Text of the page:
The Message In The Bottle: What We Should Learn From Poor Drinking Decisions
Nearly four years of college have translated into a lot of empty beer cans and liquor bottles. Along with these empties have come meaningful lessons.
All too often, drunken nights gone wrong are shoved into the depths of our memories. Maybe the night was too traumatic; maybe we told ourselves it would never happen again.
Whatever the reason, we chose “having fun” and continuing the same drinking patterns over rethinking our choices. The truth is, we can only push the limits so far. There are only so many poor decisions we can make before they catch up with us.
I made my most horrific alcohol-related mistake before I entered college or had even graduated from high school. I was 15 years old, and the first night of a summer camping trip with friends quickly turned bad. I drank more than any young girl should ever consume and woke up in a hospital room still highly intoxicated.
I felt ashamed and, even worse, I knew how much I had disappointed my parents. Afterward, I stayed away from drinking for a while, but that didn't last forever. I learned moderation and never drank to that point again.
This lesson came before most people had even taken their first shot, but it was a lesson all the same. Many have their first tastes of alcohol when they make the transition into a college atmosphere.
During the first few months of college, there are generally heightened amounts of ambulances that rush to campuses to bring inebriated freshmen (and sometimes, upperclassmen) to the emergency room.
I noticed this freshman year and the pattern continued every subsequent year. There is always a slightly different explanation, but inexperienced drinkers and new friends make for a volatile combination.
These situations should get us thinking and help us to change our actions for the better. This summer was a turning point for me. I had been home for less than a month and got together with friends from my high school class. It was great to catch up and see what everyone was up to.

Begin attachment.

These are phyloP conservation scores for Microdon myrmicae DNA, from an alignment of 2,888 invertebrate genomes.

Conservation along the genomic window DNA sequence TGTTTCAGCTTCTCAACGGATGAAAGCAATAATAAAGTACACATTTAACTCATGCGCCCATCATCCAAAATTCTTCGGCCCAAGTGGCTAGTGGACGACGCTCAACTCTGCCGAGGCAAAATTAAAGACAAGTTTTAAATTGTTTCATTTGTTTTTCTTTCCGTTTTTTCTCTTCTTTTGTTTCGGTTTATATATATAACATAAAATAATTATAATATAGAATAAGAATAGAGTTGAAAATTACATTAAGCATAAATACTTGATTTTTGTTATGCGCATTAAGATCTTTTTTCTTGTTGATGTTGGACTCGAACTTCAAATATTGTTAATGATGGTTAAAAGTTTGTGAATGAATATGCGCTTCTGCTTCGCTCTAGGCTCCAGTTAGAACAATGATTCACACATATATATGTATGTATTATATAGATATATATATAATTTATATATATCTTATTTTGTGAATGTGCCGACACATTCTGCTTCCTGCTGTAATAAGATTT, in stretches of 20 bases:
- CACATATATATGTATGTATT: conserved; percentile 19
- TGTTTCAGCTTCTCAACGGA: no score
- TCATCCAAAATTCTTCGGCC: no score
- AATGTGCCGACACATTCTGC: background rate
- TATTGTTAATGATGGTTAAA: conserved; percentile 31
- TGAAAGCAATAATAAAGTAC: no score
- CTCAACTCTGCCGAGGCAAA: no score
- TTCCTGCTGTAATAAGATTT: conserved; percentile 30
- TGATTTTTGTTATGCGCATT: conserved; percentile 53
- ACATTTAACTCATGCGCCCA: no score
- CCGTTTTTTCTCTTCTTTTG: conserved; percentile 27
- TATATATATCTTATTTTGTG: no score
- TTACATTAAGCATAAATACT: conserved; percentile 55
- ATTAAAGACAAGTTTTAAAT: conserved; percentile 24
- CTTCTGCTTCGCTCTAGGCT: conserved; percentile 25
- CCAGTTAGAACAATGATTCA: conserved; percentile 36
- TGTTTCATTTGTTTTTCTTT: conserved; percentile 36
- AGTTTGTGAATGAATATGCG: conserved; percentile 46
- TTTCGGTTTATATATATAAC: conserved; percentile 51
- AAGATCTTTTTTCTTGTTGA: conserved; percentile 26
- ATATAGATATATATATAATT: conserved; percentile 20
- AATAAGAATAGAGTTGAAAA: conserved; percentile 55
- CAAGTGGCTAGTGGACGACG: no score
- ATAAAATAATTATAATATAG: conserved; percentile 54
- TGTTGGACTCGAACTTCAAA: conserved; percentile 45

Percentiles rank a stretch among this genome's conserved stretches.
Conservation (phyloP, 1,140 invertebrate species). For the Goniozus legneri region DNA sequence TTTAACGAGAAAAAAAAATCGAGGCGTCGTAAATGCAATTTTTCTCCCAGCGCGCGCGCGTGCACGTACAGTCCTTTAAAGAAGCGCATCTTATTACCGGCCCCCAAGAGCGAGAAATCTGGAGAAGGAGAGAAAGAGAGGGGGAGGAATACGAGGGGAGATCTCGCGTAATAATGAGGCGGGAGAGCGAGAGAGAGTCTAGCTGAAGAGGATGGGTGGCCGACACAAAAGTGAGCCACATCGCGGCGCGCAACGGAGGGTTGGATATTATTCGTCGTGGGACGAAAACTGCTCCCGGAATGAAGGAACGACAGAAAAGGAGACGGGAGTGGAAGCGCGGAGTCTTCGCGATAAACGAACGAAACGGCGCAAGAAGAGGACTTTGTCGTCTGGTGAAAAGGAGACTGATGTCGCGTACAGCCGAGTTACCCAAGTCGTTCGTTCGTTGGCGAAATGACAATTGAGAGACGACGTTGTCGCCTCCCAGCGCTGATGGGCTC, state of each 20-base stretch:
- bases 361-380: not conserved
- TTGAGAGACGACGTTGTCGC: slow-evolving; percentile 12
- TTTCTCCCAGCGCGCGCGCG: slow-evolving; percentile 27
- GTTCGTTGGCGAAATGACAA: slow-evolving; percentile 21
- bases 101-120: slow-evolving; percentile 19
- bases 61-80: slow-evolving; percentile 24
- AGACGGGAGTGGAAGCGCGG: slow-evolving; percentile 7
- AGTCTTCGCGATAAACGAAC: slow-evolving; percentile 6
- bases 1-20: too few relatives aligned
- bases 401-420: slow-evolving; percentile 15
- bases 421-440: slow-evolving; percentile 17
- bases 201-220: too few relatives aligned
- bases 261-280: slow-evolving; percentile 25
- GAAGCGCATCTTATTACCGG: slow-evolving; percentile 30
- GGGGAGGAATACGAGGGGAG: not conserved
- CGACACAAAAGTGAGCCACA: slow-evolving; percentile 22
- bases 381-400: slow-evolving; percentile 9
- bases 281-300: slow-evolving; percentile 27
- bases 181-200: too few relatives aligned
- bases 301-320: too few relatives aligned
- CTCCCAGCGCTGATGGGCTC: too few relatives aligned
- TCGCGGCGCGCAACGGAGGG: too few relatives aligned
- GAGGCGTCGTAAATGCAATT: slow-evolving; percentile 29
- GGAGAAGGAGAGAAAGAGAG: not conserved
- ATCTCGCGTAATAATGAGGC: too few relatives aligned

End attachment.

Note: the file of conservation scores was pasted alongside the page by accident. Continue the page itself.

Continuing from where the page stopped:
It started to get late when I decided to leave with my friend, Gina, since we both had work in the morning. As we were about to pull out of the driveway, I noticed two of my friends smoking in a parked car. I ran over to say goodbye but quickly noticed how intoxicated they both were.
Mike, who was sitting in the driver's seat, said they were leaving. I told him not to; it wasn't even his car he was driving. Before I could change his mind, he was reversing out of the long, uphill driveway.
Gina was waiting for me in her car. I got in and we both acknowledged how dangerous and reckless Mike driving was. We followed the SUV out of the driveway and it quickly went out of sight on the windy back roads.
I kept nervously looking at Gina. Why were they driving so fast? How did we lose them already? We were driving over the speed limit in an attempt to catch up, but had completely lost them.
We rounded a corner and saw the car. It was on its side, on the opposite side of the road.
I froze. I will never be able to explain the empty feeling in the pit of my stomach I had in that moment.
Gina and I got out of her car and ran over to the SUV. We watched as Mike pulled himself from the driver's window. I still felt panic. What about John in the passenger seat? Is he okay?
We were all lucky that night. Both Mike and John pulled themselves from the SUV and suffered no injuries, but the sight of the accident was enough to scare me to my wits end.
Thoughts ran through my mind as I tried to go to sleep that night. So much more could have gone wrong. Even all that did happen could have been easily avoided.
It's simple: Don't drink and drive. For some reason, despite everyone advising against doing so, people still do it.
It's not a game. It's never the convenient option, and you definitely aren't cool for doing it.
I appreciate the guy who texts me saying, “I really wish I could join you, but I had a few too many beers tonight,” not the person who hops in a car, risking his or her life and the lives of others just because he or she is anxious to get to a desired destination.
With this, I challenge you to put down the beer can, take a second, and rethink your next potentially dangerous decision. There are far more reasons to make the responsible decision than there are to take the risk.
Photo via We Heart It
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